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Architectures From Around The Arab World

posted on: May 25, 2022

Architectures From Around The Arab World

By: Anthony Bayyouk / Arab America Contributing Writer

The Middle East has certainly been a front-runner, when it comes to breathtaking and sometimes unexplanatory architecture. The type of architecture found in the Middle East has never been seen around the world. Scientists often question if humans even built everything that exists in the Middle East today. Bible references are often used to explain some of the Architectural mysteries.

The Middle East is a land of long history filled with wealth, religion, war, and occupation. These factors-amongst many others-play a huge role when understanding the unique architecture of the Middle East. For hundreds of years, the Roman Empire ruled the Middle East. Their political and social influence came with architectural influence. During their rule, thousands of structures were built in the Middle East and across North Africa. Today we consider them Roman ruins, and a band may perform in one of the old ruins from time to time. These Roman ruins once set the scene for centuries of architectural inspiration.

Petra, one of the seven wonders of the world, is a breathtaking archeological city based in Jordan. This city has been carved into the mountain ranges of Jabal Al-Madbah. The Architecture of Petra is believed to date back as far as the 4th Century. Petra was a popular stop for nomads traveling on trade routes. Nabataeans who lived in Jordan at the time were renowned for their structures being carved into solid rock. The rock carvings themselves were brilliant at preserving the mountain range’s natural landscape. The once-thriving city of Petra is now a popular stop for tourists. The amazing architecture shows how advanced and brilliant Arabs are, compared to the rest of the world centuries ago.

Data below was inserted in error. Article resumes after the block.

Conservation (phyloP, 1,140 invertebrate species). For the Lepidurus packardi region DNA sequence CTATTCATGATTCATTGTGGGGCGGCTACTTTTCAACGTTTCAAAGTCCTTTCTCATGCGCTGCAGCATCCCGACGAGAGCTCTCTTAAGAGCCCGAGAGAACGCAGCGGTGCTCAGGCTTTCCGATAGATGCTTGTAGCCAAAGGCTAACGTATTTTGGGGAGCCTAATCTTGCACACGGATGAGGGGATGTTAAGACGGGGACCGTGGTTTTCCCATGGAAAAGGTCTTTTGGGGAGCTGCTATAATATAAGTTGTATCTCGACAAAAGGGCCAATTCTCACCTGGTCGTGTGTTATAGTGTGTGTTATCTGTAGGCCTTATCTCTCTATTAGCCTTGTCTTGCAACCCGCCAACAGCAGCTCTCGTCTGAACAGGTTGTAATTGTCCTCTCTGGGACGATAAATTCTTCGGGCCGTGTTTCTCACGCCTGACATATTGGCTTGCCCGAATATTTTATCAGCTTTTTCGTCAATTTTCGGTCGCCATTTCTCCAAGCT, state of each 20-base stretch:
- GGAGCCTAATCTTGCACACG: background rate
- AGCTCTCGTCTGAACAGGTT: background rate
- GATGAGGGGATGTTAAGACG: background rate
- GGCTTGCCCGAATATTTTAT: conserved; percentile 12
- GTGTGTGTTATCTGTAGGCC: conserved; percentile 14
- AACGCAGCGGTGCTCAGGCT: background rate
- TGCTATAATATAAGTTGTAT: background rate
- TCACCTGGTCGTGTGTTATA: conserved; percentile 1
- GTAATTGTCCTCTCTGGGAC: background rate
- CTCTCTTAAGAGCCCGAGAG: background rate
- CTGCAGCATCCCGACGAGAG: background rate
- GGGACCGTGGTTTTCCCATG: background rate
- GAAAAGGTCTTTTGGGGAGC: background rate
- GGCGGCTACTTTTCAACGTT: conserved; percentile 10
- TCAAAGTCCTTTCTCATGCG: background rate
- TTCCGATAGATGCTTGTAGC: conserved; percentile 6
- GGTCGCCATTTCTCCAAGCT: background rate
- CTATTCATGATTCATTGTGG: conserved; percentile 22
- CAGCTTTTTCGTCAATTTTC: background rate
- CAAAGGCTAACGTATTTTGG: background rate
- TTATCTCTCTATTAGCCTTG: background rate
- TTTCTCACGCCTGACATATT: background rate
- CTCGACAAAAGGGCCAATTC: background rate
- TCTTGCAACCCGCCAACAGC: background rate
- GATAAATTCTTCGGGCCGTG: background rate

Many treasures remain in the Arab World, especially religious ones. Throughout history, Arabs have never held back or limited themselves when building religious sites such as Churches, Mosques, and Temples. Holy sites are a very popular attraction for tourists because of their historical architecture. Builders have put in thousands of hours to create unique moldings and mosaics that have lasted hundreds of years. The Christian Orthodox Church still uses the same type of architecture when building new churches. Mosques as well tend to preserve the same sense of architecture around the world.


When you travel to the Middle East, you will notice many if not all of the homes and buildings are made of stone and large white bricks. The homes are built out of strong materials to insulate the home in the winter and protect the home from strong wind and sand in the summer. This type of building has made architectural buildings in the Middle East last for centuries. Many churches have been around for thousands of years because of the strong material used. Something common in the Middle East that we do not see in the western world as much is Arabs tend to build their own home or at least look over the construction of their home. Arabs also tend to live in the same house all their life after marriage. Because they build or overlook the building of their home, detail can be seen throughout the house. Door frames, tile floors, brick driveways, and many other unique things are common in Middle Eastern architecture.

More recently, glass has been used frequently when building homes and skyscrapers. The futuristic look of glass walls has given the Middle East a modern feel. Modern technology has also been becoming more and more popular. Hospitals and homes are equipped with the latest technology. Small narrow alleyways are something of the past. Large wide roads have been the new style of building to make room for residential and commercial districts. Overall, the historic architecture in the Middle East is some of the most breathtaking. Regular homes are built like mansions. Money isn’t an object when building new shopping malls. The Middle East’s effort with globalization started with modern architecture.

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